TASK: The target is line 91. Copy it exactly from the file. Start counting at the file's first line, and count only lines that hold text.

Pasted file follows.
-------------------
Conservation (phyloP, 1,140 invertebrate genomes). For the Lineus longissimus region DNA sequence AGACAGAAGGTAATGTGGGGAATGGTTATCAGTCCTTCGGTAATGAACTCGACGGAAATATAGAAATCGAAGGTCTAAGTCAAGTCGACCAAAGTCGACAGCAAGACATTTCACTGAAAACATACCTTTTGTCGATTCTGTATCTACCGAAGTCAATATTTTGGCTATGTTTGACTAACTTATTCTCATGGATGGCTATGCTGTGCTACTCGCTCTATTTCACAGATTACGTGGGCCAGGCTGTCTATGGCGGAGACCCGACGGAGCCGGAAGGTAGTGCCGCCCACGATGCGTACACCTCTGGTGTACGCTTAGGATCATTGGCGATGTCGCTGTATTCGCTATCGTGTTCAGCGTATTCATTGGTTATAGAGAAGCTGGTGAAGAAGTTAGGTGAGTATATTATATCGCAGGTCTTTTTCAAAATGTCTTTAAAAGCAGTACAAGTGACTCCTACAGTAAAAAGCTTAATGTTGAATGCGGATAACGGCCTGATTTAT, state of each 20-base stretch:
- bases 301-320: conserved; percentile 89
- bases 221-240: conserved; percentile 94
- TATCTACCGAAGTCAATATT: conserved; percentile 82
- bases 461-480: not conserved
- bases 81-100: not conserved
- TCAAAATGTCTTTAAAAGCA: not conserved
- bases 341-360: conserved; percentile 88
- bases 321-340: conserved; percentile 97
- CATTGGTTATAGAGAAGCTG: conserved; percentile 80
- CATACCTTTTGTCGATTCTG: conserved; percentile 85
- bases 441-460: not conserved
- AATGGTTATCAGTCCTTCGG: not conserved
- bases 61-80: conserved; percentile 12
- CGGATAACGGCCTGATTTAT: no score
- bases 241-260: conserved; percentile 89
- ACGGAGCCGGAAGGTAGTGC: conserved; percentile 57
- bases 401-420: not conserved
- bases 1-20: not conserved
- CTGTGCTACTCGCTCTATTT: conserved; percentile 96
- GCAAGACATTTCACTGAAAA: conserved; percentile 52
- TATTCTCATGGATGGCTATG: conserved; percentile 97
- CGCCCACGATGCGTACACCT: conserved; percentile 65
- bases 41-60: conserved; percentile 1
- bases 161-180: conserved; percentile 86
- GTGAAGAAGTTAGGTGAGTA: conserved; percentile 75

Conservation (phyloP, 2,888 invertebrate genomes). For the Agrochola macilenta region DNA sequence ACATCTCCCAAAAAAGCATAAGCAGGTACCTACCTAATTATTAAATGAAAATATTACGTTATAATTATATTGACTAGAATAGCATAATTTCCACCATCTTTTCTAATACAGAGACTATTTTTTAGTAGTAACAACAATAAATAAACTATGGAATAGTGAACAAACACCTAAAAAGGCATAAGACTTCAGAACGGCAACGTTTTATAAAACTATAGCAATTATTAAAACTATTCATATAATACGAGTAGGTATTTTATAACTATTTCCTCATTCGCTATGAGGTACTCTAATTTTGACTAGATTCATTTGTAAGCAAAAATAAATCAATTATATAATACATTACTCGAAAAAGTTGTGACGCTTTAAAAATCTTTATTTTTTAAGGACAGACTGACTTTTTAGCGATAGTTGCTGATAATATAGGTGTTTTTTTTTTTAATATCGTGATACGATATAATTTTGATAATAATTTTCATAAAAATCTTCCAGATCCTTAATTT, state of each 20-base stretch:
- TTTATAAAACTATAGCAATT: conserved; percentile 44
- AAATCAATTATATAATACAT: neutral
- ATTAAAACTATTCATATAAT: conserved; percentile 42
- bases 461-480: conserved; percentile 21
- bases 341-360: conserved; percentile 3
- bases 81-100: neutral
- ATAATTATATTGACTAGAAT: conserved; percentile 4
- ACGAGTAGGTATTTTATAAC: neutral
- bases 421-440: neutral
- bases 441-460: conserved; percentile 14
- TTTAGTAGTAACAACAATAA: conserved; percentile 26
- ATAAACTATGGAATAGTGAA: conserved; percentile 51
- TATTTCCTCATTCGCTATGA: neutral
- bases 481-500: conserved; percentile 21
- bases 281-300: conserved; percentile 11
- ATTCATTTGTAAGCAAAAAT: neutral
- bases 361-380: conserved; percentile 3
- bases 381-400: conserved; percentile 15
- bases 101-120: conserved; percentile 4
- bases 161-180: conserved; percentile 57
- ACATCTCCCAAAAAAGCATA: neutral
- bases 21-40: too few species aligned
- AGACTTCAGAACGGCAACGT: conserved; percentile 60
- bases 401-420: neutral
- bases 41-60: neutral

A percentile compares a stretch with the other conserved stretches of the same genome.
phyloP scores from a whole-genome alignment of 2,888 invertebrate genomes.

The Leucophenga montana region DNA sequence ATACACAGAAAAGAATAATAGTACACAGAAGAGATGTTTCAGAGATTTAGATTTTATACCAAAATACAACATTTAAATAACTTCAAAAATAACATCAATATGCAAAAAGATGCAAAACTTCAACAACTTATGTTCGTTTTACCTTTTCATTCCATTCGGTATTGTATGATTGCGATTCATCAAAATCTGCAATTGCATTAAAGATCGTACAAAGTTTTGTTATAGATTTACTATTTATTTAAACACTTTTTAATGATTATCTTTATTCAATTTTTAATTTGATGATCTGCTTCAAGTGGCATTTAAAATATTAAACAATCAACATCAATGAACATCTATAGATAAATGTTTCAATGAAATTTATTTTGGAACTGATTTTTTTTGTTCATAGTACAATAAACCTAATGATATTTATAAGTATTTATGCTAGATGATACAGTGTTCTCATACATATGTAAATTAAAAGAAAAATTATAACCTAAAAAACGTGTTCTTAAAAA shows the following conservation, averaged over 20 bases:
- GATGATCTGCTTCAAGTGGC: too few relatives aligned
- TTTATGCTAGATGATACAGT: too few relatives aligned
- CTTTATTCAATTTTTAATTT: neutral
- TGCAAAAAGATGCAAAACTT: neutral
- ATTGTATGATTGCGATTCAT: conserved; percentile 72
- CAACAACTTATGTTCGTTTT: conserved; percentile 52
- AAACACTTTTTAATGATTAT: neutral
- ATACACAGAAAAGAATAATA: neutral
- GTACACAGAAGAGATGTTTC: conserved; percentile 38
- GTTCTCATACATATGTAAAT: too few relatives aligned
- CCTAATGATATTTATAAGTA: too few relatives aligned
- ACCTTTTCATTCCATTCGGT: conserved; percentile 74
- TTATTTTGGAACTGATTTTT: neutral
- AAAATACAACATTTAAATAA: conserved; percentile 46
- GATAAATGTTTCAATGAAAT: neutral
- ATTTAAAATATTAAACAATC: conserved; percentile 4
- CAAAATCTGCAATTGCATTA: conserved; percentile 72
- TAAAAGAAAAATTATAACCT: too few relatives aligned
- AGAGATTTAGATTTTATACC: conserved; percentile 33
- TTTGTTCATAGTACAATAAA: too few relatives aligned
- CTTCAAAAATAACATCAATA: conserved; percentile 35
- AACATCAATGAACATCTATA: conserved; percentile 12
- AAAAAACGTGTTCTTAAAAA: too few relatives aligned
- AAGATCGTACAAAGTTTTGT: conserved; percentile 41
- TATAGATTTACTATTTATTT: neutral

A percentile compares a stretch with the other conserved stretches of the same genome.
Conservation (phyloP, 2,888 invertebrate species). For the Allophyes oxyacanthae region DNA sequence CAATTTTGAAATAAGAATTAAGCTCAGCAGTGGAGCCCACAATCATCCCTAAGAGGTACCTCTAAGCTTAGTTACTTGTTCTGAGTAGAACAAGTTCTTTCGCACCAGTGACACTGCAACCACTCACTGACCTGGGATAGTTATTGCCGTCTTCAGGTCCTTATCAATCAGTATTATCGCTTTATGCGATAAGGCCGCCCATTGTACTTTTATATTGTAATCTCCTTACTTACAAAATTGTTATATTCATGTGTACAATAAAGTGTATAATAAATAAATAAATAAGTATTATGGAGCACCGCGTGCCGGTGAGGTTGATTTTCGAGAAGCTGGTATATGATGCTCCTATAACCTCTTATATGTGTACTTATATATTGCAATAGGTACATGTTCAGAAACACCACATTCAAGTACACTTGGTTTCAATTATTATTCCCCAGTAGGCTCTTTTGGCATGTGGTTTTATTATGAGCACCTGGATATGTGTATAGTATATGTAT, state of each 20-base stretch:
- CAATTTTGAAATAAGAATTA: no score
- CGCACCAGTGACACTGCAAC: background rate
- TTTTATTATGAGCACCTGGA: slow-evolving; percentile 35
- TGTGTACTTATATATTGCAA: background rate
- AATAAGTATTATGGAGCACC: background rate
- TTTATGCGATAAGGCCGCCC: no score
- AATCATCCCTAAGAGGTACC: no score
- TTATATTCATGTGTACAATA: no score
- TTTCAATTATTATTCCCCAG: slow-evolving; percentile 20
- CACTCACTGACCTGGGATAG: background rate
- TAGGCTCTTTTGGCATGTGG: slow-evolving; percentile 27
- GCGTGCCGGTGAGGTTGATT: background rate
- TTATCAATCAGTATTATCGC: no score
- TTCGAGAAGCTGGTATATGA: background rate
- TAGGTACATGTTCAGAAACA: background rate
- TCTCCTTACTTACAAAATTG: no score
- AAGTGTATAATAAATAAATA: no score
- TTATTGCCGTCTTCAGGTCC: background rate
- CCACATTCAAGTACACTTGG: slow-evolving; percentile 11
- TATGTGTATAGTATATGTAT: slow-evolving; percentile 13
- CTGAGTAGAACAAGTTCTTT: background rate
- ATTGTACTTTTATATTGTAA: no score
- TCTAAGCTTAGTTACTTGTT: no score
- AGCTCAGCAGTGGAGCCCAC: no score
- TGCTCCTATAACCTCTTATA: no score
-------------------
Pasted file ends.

- TTTCAATTATTATTCCCCAG: slow-evolving; percentile 20